the Synod of Neocsesarea declared in its twelfth canon,

that, owing to the want of proper men (ha airdviv

avOptoTrwv), even clinici might be received into the pres

bytery. 1




At first sight one cannot but regard the fifth charge

as more serious and important. Callistus, according to

the accusation of his opponent, ordered that if a cleric

married he was to remain among the clergy, just as if

he had committed no offence.

Here again a remark already made is once more con

firmed. Hippolytus delights in expressing the things

with which he reproaches his rival in the widest and

most comprehensive form, yet in such a way that he

says nothing really untrue, and always leaves it open

to the reader to understand what has been said in a


[The Council made another reasonable exception. The ground for

regarding with disfavour those who had received clinical baptism was the



suspicion of unchristian motives in the recipients, viz. of having


in sin until the last moment. The Council decreed that if such persons

cancelled this suspicion by conspicuous faith and zeal afterwards, they might

be ordained. See ROBERTSON S History of the Christian Church, I. p. 167,

2d ed. The exact words of the canon are, B/ ryy f^troe. rxvrot O.VTOV

ffTTov^viv Kctl -Triariv. HEFELE agrees with


all commentators, except Aubes-

have deferred

pine," that this canon speaks of those who by their own fault

baptism till they were ill. dangerously Aubespine would refer it to those

catechumens who fell ill before the time of their baptism arrived, and were

baptized without the usual amount of instruction. The 47th Canon of

Laodicea disproves this view. See HEFELE, History of the Christian

Councils, vol. i. p. 229, English translation.]


narrower or wider sense. If one takes the words el 8e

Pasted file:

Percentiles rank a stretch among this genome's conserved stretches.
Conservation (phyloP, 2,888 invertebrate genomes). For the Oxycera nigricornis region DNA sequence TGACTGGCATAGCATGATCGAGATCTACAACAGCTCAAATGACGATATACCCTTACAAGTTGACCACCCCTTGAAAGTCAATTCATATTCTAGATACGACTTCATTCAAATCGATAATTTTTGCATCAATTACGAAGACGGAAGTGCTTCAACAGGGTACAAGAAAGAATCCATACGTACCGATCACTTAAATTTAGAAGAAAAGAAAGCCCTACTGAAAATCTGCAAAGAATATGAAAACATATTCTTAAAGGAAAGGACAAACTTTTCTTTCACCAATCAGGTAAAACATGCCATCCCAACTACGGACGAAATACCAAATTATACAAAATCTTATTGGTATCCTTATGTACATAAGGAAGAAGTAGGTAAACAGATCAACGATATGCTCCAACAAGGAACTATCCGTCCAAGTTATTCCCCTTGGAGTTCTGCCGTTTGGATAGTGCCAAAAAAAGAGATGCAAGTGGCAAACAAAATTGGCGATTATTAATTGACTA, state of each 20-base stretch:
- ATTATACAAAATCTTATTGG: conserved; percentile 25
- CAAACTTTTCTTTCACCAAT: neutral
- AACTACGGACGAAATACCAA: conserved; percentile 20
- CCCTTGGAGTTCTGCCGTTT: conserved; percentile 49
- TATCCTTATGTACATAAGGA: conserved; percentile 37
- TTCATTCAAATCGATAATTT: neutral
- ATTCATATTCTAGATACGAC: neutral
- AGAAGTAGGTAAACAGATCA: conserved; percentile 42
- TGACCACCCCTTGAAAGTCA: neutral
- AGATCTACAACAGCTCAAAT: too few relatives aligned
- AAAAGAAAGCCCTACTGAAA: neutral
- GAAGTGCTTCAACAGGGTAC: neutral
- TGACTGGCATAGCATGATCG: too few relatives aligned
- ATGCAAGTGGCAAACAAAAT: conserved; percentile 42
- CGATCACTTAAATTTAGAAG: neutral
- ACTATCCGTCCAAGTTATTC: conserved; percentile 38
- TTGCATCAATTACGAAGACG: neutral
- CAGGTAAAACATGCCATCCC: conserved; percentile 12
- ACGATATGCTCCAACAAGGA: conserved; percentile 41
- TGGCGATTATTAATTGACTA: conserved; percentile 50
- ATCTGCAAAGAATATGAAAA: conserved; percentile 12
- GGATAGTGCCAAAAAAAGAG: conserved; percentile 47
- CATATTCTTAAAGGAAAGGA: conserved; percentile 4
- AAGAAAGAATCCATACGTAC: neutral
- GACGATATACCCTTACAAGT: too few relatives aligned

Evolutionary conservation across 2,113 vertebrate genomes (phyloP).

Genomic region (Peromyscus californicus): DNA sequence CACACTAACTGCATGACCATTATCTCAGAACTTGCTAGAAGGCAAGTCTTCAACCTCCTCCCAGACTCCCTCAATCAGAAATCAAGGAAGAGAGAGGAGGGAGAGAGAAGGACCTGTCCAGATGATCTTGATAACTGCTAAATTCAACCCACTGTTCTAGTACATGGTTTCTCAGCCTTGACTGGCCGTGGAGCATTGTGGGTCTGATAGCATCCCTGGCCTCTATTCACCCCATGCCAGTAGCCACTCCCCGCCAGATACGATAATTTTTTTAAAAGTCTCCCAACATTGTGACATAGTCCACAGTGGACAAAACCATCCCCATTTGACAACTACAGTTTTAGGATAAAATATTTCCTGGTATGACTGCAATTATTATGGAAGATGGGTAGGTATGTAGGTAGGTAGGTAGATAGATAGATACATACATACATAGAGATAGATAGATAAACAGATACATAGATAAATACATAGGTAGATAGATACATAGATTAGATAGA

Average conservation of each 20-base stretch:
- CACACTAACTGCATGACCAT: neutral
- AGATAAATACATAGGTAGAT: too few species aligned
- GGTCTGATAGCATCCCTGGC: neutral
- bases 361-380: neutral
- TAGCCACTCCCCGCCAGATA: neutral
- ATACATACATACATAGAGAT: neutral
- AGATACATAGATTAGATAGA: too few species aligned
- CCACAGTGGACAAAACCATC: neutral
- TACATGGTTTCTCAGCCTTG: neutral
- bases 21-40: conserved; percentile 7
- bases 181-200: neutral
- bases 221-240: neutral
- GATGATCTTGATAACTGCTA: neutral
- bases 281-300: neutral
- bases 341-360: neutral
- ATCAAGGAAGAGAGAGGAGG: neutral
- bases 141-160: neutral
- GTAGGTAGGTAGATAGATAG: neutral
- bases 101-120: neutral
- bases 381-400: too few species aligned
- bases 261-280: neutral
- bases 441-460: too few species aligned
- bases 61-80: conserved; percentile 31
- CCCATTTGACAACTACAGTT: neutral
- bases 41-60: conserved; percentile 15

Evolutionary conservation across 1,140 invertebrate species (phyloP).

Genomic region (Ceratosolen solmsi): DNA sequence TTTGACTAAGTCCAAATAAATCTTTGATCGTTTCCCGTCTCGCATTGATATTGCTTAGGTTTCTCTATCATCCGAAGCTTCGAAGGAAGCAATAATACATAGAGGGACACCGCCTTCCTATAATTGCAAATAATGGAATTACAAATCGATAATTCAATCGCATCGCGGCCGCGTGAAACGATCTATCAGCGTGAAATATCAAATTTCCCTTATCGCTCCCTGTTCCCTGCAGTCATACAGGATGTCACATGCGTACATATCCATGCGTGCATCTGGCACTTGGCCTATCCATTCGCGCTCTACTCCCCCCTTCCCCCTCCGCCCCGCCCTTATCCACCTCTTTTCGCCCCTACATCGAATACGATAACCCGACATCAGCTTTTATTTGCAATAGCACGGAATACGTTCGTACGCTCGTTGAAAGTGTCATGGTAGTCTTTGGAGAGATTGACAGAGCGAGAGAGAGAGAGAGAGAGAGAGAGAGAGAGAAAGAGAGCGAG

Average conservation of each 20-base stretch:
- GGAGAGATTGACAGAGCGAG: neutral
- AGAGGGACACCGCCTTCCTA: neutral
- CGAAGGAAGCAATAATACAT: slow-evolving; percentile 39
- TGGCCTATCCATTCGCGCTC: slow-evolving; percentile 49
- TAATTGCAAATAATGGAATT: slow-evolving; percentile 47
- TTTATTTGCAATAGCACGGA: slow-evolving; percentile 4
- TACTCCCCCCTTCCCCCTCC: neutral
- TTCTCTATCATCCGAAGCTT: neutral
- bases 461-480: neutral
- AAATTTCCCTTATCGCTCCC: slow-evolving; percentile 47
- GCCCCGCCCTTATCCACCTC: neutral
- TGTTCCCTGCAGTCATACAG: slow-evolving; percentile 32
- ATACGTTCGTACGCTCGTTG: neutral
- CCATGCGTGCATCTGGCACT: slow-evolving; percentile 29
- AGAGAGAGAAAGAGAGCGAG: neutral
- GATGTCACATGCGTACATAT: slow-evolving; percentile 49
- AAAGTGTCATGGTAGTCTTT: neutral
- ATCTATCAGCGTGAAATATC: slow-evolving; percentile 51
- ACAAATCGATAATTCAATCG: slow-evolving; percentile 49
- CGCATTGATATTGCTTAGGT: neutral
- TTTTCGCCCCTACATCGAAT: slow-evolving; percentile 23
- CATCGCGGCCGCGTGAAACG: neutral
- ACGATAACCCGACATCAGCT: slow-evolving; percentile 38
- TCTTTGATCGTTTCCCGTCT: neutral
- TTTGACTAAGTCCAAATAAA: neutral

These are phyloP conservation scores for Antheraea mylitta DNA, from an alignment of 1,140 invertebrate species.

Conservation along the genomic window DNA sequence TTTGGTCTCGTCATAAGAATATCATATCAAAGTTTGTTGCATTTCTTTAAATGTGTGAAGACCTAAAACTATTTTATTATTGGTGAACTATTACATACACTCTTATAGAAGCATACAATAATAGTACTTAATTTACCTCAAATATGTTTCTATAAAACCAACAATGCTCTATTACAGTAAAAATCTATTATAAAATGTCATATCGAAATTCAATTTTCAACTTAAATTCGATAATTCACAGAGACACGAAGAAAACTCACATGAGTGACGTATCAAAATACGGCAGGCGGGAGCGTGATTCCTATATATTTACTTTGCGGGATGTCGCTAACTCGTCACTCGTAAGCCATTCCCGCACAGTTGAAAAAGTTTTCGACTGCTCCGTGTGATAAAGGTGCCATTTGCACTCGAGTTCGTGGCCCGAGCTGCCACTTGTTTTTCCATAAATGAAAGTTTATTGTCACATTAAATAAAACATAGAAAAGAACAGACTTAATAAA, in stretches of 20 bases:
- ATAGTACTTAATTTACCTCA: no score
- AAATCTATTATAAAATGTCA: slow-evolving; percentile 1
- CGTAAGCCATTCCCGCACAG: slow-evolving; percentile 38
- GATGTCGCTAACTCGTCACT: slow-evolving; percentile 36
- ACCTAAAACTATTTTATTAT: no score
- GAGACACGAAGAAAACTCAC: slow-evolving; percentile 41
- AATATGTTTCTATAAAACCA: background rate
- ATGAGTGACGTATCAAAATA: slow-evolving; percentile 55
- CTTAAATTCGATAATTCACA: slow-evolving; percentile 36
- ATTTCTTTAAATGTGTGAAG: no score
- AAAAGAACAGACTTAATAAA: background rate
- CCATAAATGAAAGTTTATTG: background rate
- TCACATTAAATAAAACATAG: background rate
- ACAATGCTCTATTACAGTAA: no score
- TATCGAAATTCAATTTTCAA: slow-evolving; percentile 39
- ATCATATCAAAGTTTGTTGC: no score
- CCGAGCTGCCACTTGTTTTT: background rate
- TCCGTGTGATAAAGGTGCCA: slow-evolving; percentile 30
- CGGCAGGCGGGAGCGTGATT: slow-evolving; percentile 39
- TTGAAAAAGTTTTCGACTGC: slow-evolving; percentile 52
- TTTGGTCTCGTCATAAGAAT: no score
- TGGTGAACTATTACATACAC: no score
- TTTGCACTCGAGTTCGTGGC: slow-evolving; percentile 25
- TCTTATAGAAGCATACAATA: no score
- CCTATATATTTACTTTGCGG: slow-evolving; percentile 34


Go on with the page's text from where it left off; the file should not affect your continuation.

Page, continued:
Kai Tt? ev

K\rfpcp &v ya/^olr) quite in a general sense as

they lie before us, then it follows that Callistus intro

duced or tolerated something of which there is not another


instance in the ivhole primitive Church. But if we look

more closely, the matter stands quite differently. In

Home somewhat later there were on the one side forty-

six Presbyters, and on the other a hundred and eight

clergy of lower rank, namely, fourteen Deacons and

Sub-deacons, forty-two Acolyths, fifty-two Lectores and

other ministers; all these were included among "the

clergy." Did then Callistus say, that even if a Priest

took it into his head to marry, he was to be left quietly

in possession of his place ? Or did he declare that

\vhen one of the host of Lectores, Acolyths, Ostiarii,

one of the Sub-deacons, or even perhaps a Deacon, takes

a wife, he may continue to remain among the clergy ?

That Hippolytus only charges him with the latter

declaration, cannot fail to be acknowledged by every

unprejudiced person who weighs these words and their

position. Immediately before, where the subject was

the ordination of those who had married again, the

author is very cautious not to speak generally of

"clergy," for it might be supposed

that these twice-

married persons were to be admitted merely to the

lower offices of the Church, and thus the whole point

of the reproach would be lost ; he therefore carefully

enumerates Bishops, Presbyters, and Deacons. As

soon, however, as the subject is marriage

after ordina

tion, he does not say that Callistus allowed clergy of

these same orders (rwv avra>v ftaOpw or TT?? avr^ rafeo)?)

to marry ; he does not say that Bishops, Presbyters,

and Deacons, according to Callistus will and pleasure,


[For this apparently strong statement, that there is absolutely no

example of marriage after ordination, the convincing authority of HEFELE

is quoted, Beitrcige, i. p. 123.]


could marry and yet remain in office ;

if any one among the clergy married,

but merely that

etc. etc. Thus

the expression ev K\r)p< ovre^ clergy, is here used rather

on purpose to distinguish them from those of the

higher orders in the Church, the Bishops, Presbyters,

and Deacons mentioned immediately before ; and this is

the ordinary ecclesiastical use of the terms, of frequent

occurrence in the canons also. In the 55th Apostolical

Canon we read, if a cleric insults a Presbyter or a Dea

con, he is to be deposed. 1

In the canons of the Synod

of Laodicea, the K\rjpiKo^ as ministers of lower grade,

are regularly distinguished from the i.e.


Presbyters and Deacons. 2 A Bishop also, who was

pretty nearly Hippolytus contemporary, Cyprian, uses

the expression sometimes of the lower ministers in

the Church, as when he states that it is fitting to

write to the Roman Church through derici, and therefore

he has ordained Saturus to be Lector and Optatus to be

Hypodiaconus. And Ambrosius, like Hippolytus here,

places the clerici in contradistinction to the Bishop and

Presbyters. 3

But it might be urged, the lower clergy were allowed

to marry in any case ; how

could Hippolytus reckon